David W. Hardee:

A career fueled by wine and a passion for reinvention

Growing up in Greenville, North Carolina, David Hardee had two clear ambitions: to become a lawyer, and to explore the West Coast.  His mother encouraged the former much more so than the latter. 
“She was a legal secretary, and at that time lawyers were the pillars of their communities, selfless professionals dedicated to improving the lives of those around them,” he explains.  However, becoming a widow when Hardee was 11, his mother made him promise to stay in the Southeast for college.
Hardee says he made the right choice in coming to Duke, calling himself fortunate to have experienced “out-of-the box” analytical training in courses taught by then new faculty members Walter Dellinger and Bill Reppy, who remains a good friend.
Success through his first 10 years of private practice in Charlotte allowed Hardee to pursue a developing interest in food and wine.  “With increased resources for travel, I was able to experience the very best wine in some of the world’s most beautiful areas for production,” he says.
Hardee began what he calls “a pattern of reinventing myself” in 1982, when he moved to Washington, D.C., to become Democratic tax counsel for the Senate Finance Committee under Senator Russell B. Long. 
“That experience was the professional highlight of my legal career,” he says.  “It was a unique opportunity to give back and to experience the law in a very different way than I had previously.”  Hardee stayed on the Hill for three years, after which he left to become head of the tax department at Akin, Gump, Strauss, Hauer & Feld, also in the capital.
His interest in wine continued to deepen, influenced by fellow attorney and wine enthusiast Robert Parker, who started The Wine Advocate in the early 1980s and is now widely recognized as the world’s most powerful wine critic.  “Parker was among the first to consider wine in terms of futures,” says Hardee.  “He had as much an influence over me as he’s been on the wine industry over the years.”
Finding himself ready for another change, Hardee finally headed west in 1992.  “I had always loved California, not only because of the climate and the innate ‘coolness’ of it, but also because of its entrepreneurial spirit,” he says.  “It’s an area where anything goes, reflecting a ‘why not’ attitude that I’ve always tried to put forth myself.”
He founded Hardee Capital Partners in Los Angeles, making investments in various public and private securities.  In 1997, Hardee became founding chief financial officer of New Energy Ventures (NEV), developing its finance, accounting, and information technology departments.  NEV quickly became the largest energy service provider in the deregulating U.S. energy market, and was sold, in 1999, to AES Corporation for over $90 million, plus stock options for senior managers.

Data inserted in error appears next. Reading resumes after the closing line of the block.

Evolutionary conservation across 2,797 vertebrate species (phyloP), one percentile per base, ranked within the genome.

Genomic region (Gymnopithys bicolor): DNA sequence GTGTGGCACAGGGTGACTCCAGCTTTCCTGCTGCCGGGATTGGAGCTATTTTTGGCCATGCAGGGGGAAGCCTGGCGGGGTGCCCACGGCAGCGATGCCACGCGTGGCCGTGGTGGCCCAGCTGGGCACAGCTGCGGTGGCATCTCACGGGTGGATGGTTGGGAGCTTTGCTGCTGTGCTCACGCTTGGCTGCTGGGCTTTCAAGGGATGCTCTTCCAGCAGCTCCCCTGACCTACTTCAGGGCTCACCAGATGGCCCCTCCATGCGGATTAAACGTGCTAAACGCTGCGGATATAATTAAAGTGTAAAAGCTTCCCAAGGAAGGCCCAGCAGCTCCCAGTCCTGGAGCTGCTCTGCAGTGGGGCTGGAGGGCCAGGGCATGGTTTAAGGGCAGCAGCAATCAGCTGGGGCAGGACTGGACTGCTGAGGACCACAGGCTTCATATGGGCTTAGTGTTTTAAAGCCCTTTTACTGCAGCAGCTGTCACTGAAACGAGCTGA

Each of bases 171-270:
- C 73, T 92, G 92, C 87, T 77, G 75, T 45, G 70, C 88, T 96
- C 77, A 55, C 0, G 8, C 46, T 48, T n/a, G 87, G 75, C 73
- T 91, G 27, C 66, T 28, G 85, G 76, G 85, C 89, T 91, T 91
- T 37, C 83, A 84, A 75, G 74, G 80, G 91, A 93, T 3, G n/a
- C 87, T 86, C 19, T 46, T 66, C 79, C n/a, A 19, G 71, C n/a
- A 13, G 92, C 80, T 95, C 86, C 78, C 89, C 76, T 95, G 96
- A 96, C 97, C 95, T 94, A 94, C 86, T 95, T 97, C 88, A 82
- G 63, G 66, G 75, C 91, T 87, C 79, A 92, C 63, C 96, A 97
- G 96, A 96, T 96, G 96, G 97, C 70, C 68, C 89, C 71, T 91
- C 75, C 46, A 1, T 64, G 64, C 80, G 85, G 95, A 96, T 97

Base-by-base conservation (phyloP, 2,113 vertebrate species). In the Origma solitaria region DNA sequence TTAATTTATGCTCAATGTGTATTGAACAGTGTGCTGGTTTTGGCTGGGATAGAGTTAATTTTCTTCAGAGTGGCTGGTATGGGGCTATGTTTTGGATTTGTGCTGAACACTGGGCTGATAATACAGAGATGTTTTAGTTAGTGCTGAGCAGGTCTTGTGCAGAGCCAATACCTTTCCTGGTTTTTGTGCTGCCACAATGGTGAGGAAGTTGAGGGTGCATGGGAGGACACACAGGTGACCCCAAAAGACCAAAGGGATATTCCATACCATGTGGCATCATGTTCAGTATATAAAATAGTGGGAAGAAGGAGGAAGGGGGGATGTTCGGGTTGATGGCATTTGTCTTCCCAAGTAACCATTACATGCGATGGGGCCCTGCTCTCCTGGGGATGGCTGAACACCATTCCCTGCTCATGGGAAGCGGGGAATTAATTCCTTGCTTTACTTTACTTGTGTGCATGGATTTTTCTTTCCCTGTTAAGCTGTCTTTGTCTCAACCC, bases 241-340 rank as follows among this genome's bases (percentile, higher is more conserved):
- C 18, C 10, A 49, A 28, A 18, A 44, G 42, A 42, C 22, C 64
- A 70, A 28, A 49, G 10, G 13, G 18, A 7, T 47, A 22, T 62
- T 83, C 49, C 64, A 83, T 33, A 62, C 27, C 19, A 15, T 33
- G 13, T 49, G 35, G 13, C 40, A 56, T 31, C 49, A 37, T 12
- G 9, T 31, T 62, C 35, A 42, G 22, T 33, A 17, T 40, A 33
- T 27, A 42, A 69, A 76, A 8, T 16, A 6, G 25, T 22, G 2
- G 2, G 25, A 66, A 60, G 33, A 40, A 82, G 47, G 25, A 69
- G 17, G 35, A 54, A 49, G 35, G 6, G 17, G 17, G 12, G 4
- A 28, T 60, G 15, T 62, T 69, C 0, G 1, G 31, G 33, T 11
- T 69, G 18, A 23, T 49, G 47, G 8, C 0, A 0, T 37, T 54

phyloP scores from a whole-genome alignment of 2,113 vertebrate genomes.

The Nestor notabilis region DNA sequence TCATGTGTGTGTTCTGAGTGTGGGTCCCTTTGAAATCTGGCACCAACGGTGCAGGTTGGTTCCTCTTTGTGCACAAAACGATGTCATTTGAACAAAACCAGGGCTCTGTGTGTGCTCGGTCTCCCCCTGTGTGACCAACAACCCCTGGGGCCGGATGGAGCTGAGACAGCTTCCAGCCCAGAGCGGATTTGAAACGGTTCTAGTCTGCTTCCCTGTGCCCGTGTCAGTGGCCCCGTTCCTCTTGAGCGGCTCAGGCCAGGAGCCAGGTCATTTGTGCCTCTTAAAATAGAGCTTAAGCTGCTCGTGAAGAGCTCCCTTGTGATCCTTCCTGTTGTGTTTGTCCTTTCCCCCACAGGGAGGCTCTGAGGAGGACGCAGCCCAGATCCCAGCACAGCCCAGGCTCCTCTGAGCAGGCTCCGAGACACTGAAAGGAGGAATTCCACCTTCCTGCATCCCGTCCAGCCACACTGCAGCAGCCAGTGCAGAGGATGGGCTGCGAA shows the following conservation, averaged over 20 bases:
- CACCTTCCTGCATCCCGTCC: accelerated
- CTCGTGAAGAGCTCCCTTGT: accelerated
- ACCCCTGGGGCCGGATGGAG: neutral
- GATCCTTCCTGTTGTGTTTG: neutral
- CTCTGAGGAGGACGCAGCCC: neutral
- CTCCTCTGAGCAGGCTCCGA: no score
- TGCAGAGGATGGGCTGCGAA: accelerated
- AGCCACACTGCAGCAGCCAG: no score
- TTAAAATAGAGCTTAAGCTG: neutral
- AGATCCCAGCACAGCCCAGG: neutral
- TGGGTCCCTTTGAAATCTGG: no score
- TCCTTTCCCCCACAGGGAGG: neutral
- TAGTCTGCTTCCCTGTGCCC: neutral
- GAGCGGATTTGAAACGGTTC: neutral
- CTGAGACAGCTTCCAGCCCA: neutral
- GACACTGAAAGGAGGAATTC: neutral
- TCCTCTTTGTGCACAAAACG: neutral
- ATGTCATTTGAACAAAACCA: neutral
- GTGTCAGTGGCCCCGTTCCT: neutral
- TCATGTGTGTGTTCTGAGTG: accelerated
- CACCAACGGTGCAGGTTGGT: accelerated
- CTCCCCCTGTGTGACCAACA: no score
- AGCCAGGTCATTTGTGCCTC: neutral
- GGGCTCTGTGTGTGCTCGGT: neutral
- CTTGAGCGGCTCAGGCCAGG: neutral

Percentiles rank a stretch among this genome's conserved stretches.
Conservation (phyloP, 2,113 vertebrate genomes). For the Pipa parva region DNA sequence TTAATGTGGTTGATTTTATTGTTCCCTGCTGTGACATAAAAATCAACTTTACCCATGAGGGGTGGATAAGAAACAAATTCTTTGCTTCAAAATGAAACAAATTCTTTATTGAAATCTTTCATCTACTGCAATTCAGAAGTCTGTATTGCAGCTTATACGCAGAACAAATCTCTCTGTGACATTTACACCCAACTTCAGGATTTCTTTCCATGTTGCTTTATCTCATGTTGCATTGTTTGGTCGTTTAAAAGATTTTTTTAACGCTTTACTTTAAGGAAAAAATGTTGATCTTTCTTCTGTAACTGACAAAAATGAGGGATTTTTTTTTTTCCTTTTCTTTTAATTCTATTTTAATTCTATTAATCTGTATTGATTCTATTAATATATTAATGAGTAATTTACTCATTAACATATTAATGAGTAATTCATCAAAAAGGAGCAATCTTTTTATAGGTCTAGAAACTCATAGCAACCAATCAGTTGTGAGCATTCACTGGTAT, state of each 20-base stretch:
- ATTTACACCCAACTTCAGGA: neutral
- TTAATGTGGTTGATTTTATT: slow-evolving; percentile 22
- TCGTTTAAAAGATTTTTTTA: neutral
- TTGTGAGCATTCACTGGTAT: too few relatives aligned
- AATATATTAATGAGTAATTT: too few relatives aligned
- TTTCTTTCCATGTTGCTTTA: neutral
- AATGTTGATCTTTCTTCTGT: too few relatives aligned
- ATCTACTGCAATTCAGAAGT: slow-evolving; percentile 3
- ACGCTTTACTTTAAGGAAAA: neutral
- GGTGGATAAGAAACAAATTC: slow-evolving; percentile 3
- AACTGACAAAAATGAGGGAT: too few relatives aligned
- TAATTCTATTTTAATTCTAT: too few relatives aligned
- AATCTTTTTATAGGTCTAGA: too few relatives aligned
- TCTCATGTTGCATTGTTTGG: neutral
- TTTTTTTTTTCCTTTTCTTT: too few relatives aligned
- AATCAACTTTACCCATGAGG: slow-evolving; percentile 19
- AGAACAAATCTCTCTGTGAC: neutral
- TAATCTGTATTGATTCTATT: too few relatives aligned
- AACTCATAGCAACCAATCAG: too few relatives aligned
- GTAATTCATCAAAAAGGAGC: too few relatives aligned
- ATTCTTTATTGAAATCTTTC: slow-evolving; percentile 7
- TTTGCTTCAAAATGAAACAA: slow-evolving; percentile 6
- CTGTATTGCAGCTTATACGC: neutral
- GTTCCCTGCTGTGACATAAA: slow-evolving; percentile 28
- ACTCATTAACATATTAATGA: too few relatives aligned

After serving as CEO of Energy Softworx Inc, a Florida-based information technology company, Hardee founded Electricity Capital, LLC, in 2001, an energy investing and consulting firm serving power generation, transmission, and consumption entities, primarily in the Western U.S.  He remains a managing director.
In 2002, Hardee’s passion for wine fueled yet another reinvention, as vintner, with the establishment of Carina Cellars in Santa Barbara County.  Unlike other area wineries that focus heavily on Pinot Noir, Hardee and winemaking partner, Joey Tensley, set out to produce top-quality Rhône wines.
“  In a start-up operation, you try to eliminate as many potential obstacles as you can,” Hardee says.  “The Rhône varietals offer a lot less difficulty in the production cycle [than Pinot Noir].  I have always loved them, in part because of Robert Parker’s influence. 
“Our winemaking approach is traditionalist and minimalist,” he continues.  “We partner with growers who share our philosophies on farming–a dedication to canopy management, low yields, and fruit balance.  We think that creates the best wines, rich in traditional varietal flavors and terroir of the vineyard.”
Carina Cellars’ wines are receiving critical praise.  The San Francisco Chronicle recently named its 2004 Santa Barbara County Viognier as one of the “top picks” for white wines from Santa Barbara County.  The Wine Advocate’s Parker also praised the 2004 Viognier and awarded Carina Cellars’ 2003 Syrah Westerly Vineyard 90 points, commenting that “its beautiful perfume of blueberries, cassis, spring flowers, licorice, and lead pencil is followed by a medium-bodied Syrah with excellent fruit and texture.”
Now immersed in business with the winery and Electricity Capital, Hardee notes that he remains engaged with law.
“The trick is to figure out a way to use your training in the law to enhance your ability to pursue your dreams, your passions.  Whether negotiating leases, contracting for grapes, ensuring state compliance, or advancing retail sales, I use it every day."

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